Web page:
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Thread: Gradualism Versus Catastrophism

  1. #1 Gradualism Versus Catastrophism 
    Forum Freshman Shubee's Avatar
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    Apparently, it's not obvious from the fossil record how to decide between the simplest of concepts, such as gradualism versus catastrophism. In your opinion, is it even possible to reasonably estimate the percentage of creatures that became fossils through an ordinary gradualistic process as opposed to catastrophes, such as megafloods, which could bury creatures in oxygen deprived silt thereby enabling the process of fossilization?

    Is the controversy resolvable? What, if anything, can be inferred from the fossil record to weigh the relative contributions of catastrophes versus gradualistic processes in the creation of all known fossils?


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  3. #2  
    Universal Mind John Galt's Avatar
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    There isn't really much of a controversy. What makes you think there is?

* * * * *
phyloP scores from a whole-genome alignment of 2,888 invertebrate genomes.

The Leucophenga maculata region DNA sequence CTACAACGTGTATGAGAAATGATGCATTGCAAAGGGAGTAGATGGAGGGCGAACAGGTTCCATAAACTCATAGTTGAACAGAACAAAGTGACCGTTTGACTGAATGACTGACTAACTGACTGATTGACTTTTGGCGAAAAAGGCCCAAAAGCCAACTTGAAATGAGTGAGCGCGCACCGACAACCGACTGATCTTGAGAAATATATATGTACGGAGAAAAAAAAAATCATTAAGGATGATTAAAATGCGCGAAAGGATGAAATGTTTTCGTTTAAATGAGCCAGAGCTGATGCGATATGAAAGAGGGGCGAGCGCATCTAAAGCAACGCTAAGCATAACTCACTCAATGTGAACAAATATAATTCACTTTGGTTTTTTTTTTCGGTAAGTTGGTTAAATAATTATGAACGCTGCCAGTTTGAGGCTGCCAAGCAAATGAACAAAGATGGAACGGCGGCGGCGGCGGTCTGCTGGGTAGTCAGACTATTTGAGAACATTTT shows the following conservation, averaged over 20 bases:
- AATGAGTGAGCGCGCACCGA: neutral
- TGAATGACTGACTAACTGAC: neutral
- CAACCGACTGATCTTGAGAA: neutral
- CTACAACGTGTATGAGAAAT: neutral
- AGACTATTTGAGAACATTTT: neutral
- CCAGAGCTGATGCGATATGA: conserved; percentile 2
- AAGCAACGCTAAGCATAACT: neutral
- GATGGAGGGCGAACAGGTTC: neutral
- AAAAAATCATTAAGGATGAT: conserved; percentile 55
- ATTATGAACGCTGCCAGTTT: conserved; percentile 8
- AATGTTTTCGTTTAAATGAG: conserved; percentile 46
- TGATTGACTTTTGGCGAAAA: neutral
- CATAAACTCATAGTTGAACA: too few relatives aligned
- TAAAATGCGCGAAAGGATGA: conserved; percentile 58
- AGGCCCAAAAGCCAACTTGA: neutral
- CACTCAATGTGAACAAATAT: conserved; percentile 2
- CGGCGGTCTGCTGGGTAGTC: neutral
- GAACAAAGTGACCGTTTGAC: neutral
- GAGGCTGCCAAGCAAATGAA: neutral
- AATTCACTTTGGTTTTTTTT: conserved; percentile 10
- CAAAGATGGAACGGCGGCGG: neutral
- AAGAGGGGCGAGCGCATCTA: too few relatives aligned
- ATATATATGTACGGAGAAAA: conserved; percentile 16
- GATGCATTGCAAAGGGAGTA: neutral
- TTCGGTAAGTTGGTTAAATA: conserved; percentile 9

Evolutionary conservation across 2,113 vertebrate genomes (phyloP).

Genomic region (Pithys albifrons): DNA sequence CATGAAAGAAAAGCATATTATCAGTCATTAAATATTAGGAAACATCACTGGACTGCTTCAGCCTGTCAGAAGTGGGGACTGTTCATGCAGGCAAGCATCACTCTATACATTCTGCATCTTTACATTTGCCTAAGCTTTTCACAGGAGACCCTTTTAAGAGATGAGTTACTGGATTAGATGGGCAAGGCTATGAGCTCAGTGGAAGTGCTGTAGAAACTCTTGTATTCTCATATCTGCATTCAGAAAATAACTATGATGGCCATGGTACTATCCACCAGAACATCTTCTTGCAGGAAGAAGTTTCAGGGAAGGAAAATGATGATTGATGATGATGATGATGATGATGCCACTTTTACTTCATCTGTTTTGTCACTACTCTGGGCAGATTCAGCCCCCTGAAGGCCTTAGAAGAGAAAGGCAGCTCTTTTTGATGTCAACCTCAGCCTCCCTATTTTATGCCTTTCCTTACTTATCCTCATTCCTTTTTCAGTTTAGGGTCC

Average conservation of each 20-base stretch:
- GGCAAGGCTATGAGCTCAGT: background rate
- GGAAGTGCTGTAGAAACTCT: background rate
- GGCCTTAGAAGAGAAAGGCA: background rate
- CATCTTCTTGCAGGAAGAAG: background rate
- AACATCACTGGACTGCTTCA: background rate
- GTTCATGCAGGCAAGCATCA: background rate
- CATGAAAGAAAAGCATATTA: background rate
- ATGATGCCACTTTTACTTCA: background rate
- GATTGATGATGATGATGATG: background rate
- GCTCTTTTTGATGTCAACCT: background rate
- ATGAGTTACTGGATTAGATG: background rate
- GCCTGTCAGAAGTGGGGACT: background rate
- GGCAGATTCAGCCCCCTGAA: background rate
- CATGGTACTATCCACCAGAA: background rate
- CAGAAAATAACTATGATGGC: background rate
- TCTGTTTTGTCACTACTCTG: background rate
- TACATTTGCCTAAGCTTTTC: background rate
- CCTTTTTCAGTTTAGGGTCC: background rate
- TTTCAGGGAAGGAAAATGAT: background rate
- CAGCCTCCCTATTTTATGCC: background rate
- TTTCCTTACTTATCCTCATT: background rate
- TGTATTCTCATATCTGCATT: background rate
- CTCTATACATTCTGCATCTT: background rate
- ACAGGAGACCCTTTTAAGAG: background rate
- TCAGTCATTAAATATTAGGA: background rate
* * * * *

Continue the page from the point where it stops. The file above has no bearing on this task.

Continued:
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    Forum Freshman Shubee's Avatar
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    Scientists believe in megafloods and in fantastic catastrophes.

    Professor Wikipedia states, "Estimates of the number of major mass extinctions in the last 540 million years range from as few as five to more than twenty."

    I asked for an interpretation of the known fossil record. What is the most reasonable estimate of the percentage of creatures that became fossils through an ordinary gradualistic process as opposed to catastrophes, such as megafloods, which could bury a large number of creatures at one time in oxygen deprived silt thereby enabling the process of fossilization?
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  5. #4  
    Universal Mind John Galt's Avatar
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    99.99% if we are looking at the true catastrophic events.

    Where do you draw the line? A very much higher percentage of 'gradualistic' preservation is the result of local 'catastrophe', not in the sense of a megaflood, just a local flood, or the landslip of a twetny foot section of cliff,.etc


    Edited for typos.
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    Forum Freshman Shubee's Avatar